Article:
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How To Get Your Puppy Used To New Environments

Exposing puppies to differing surroundings, sounds and textures ensures they grow up to become self-assured pets. Dog Trainer Basil Theofanides teaches pet owners how to get their puppies used to new environments

“Welcome guys and good morning, this is going to be a fun session. It is not really formal training. This is about conditioning pups to environment. “

“The critical period of a puppy’s development is up to 16 weeks of age. If you don’t give these puppies a chance to explore and get used to the big, wide world what will happen then is you will end up with a very nervous puppy and I see it all the time. So today we are going to take the puppies for a walk and expose them to a variety of situations. “

“First we are going to use steps so Jude you ready to go? Follow me! Now Chance is deaf isn’t he? Because he’s deaf, he needs to be shown exactly what you want him to do and tap down on the ground so he sees it all, a lot of encouragement, good work well done Jude.

Sylvia, lets go, your turn. So crouch down, touch down on the thing. That’s it, well done good work.

Okay here we go Sarah. Come on Singey, let’s go. Nice and slow, slow it down. You take control a bit, boy oh boy look at this guy go, he’s done this before hasn’t he?”

“Alright guys you ready to hit the pebbles? Pebbles are important and I’ll tell you why - they move, they are tactile, it's unfamiliar surface and also they are auditory so they are going to do all these things and they are going to help puppies get used to this unfamiliar situation. So I think I might borrow Timmy for this, is that okay?"

"Come on Timmy, come on mate. Now he's going by himself there which is great and that’s how you need to let puppies explore, they need to go on their own, control them on the leash but don’t force them always encourage. Now you can see he’s sniffing everything that’s perfect, that’s excellent. Okay Sarah your next bring Singey around, it's not play time mate, just nice and slow under control. I don’t want you falling in the creek with him. Now you can see he is keen, he wants to get to the water, this guy’s a water dog. He’s exploring that’s fine. You come back this way because he’s confident enough. Good boy. Okay well done.

Who’s up next? We’ve got Chance! Okay I just want you to let him explore by himself but just control him a little bit. Let him go out, let him have a sniff. If he wants to sniff there that’s fine, we’re not forcing him. This is just all about conditioning. Well now he wants to chew the plants so let’s just try get him off there. Come on mate. That’s it, encourage but don’t force him. Little bit of a treat. He’s having a great old time. Look, his tail is down, look at his body language. This is all part of exploring we need to give the puppies an opportunity to do this. That’s excellent, well-done Jude. That just goes to show how important it is to get puppies familiar with all these different things we just take for granted. I keep saying this but it’s so important.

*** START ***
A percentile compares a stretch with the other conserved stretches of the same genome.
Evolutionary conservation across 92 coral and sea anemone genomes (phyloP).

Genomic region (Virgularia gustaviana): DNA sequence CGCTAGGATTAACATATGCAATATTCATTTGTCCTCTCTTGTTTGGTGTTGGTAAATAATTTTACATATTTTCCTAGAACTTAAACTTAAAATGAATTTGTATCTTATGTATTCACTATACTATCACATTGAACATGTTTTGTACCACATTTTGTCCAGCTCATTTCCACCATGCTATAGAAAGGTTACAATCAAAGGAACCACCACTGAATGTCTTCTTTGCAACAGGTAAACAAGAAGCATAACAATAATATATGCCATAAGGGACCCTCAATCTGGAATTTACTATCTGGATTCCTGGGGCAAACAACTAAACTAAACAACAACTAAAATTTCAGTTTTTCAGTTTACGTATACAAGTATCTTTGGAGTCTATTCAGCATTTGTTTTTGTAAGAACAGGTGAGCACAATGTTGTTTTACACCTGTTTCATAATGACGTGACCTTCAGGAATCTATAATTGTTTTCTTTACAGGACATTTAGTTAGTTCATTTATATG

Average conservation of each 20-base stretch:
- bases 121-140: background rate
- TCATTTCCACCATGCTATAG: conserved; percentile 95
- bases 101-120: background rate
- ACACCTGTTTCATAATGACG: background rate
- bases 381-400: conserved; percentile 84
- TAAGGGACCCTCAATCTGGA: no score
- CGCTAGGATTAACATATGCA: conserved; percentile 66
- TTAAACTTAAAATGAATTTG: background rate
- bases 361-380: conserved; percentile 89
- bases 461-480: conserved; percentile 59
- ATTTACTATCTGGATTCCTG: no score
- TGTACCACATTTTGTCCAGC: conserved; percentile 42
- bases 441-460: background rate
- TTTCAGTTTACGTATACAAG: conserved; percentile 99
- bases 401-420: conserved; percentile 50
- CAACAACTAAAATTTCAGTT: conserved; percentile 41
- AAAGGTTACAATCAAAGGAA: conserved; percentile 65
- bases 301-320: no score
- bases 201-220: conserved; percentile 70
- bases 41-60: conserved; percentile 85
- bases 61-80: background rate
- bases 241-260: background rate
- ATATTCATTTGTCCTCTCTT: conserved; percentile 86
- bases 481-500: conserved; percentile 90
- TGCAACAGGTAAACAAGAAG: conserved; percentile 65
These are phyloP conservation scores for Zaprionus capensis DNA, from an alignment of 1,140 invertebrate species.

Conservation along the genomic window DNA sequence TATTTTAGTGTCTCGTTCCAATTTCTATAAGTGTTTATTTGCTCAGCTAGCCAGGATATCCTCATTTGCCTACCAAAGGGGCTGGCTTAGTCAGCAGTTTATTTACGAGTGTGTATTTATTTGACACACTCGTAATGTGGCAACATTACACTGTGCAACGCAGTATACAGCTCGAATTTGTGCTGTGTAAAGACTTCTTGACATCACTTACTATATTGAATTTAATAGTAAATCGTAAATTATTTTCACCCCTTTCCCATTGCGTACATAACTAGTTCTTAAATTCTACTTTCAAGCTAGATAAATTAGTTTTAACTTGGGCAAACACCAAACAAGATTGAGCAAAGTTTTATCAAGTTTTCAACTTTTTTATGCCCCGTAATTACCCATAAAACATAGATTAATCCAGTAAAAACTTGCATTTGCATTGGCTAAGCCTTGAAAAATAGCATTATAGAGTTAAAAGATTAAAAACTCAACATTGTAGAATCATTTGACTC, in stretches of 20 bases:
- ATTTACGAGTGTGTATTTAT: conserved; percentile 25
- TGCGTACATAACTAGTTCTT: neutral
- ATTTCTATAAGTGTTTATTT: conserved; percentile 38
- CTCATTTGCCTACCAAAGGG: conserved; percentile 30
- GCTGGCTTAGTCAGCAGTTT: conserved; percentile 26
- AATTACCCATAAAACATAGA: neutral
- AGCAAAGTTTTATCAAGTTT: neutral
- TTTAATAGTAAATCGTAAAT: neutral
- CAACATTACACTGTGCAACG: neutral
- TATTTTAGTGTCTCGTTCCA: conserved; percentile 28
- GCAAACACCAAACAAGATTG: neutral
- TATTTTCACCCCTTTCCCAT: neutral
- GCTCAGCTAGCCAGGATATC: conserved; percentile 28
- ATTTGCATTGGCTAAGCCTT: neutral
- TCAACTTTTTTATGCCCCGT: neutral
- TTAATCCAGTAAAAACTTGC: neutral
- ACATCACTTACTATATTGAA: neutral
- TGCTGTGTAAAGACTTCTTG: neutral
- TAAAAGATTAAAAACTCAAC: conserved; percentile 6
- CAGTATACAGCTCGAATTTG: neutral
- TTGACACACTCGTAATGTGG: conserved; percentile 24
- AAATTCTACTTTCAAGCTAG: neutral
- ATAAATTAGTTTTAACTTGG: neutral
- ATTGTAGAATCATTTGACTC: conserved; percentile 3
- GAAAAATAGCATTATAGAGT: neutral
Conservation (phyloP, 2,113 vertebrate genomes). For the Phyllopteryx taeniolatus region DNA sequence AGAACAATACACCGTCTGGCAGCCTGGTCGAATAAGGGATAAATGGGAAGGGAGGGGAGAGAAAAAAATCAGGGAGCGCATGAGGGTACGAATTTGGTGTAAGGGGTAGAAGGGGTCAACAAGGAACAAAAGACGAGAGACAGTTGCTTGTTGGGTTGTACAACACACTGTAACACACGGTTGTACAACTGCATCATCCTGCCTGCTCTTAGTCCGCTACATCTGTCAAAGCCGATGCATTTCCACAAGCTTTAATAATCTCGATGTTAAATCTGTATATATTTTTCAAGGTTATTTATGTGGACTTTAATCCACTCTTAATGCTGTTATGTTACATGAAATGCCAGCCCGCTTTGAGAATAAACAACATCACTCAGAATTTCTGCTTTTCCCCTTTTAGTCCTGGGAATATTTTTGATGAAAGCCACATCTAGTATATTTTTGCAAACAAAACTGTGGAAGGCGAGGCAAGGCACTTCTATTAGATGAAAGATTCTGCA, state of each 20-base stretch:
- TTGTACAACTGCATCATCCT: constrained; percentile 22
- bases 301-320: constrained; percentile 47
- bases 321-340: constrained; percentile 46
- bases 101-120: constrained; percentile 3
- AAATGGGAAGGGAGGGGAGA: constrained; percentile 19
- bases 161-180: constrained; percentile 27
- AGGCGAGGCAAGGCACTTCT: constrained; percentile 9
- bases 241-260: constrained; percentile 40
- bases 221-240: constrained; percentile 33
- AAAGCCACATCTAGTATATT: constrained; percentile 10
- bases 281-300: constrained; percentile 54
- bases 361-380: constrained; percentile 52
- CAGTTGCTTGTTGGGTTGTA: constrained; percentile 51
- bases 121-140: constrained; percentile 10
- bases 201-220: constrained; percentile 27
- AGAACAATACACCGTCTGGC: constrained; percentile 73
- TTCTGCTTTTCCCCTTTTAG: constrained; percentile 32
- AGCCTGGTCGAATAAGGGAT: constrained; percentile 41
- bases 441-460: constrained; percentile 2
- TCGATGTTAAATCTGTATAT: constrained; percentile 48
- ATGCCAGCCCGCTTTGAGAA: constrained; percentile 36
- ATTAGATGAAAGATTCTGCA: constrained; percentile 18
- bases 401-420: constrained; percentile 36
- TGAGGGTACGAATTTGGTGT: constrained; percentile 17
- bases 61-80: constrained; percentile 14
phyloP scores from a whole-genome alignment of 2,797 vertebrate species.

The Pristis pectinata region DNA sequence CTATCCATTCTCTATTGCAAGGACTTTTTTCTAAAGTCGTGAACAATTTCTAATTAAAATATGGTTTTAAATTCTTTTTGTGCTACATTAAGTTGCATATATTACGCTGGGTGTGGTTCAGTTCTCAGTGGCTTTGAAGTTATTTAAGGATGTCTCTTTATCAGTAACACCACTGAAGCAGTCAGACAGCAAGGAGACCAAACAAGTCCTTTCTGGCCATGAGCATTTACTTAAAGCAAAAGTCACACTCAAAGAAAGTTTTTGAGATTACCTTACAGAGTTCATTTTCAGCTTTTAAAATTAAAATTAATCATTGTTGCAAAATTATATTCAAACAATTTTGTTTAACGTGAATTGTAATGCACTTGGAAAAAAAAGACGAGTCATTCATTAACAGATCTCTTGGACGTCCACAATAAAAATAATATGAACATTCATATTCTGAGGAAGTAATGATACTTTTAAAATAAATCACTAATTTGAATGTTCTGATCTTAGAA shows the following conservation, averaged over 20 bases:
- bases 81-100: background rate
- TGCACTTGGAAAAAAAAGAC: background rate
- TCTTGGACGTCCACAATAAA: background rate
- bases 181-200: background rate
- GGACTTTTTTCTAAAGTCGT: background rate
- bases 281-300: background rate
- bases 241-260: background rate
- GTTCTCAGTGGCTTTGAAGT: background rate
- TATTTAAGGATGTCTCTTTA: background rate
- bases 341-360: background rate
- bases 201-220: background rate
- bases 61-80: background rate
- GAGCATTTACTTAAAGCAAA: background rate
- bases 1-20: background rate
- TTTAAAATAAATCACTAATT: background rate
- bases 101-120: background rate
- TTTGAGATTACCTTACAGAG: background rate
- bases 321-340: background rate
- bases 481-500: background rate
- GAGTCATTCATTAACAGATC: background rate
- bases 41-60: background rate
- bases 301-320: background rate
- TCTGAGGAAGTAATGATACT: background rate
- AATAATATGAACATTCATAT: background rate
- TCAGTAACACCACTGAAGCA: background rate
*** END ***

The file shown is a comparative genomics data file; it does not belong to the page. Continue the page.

Well done guys, big day today but your puppies have had a great deal of benefit from it. Just a couple of key points, make sure you expose your puppies to a variety of situations and take advantage of the environment as much as possible.”

Hip Surgery for rescued puppy

2 weeks ago whilst we were in Fiji we rescued an abandoned puppy that we estimate is about 3 months old. She was starving, filthy, covered in ticks and could barely stand or walk. We fed her, washed her, removed all ticks and just gave her love. We called her Pretzel as she was so skinny when we found her that all her bones were sticking out and her hip bones looked like a big twisted pretzel and her long skinny legs looked like Pretzel sticks. Our intention was to find her a home in Fiji but after a week or so she had gained weight, but we noticed that her left hip bone was still protruding and that when she walked we noticed that her left back foot turned out slightly. Also, when she ran she would use both back legs together and hop like a bunny. We took her to an animal shelter in Fiji called Animals Fiji and they examined her and advised that they thought it might be dislocated. They X-rayed her and then sedated her to try and manipulate the bone back into the socket. This was unsuccessful. The vet advised that it appeared that the end of the bone where the ball should be round was malformed either from a trauma/injury when young or by birth. He advised that he does not have the equipment in Fiji to treat her properly and that she would need surgery to correct the bone and to tighten the ligaments to her support her leg. We are exporting her to Australia on the 7th of March and are trying to raise some funds to assist us. We are hoping that you can assistance to find a Vet in Melbourne that could assist with the operation at a reasonable price.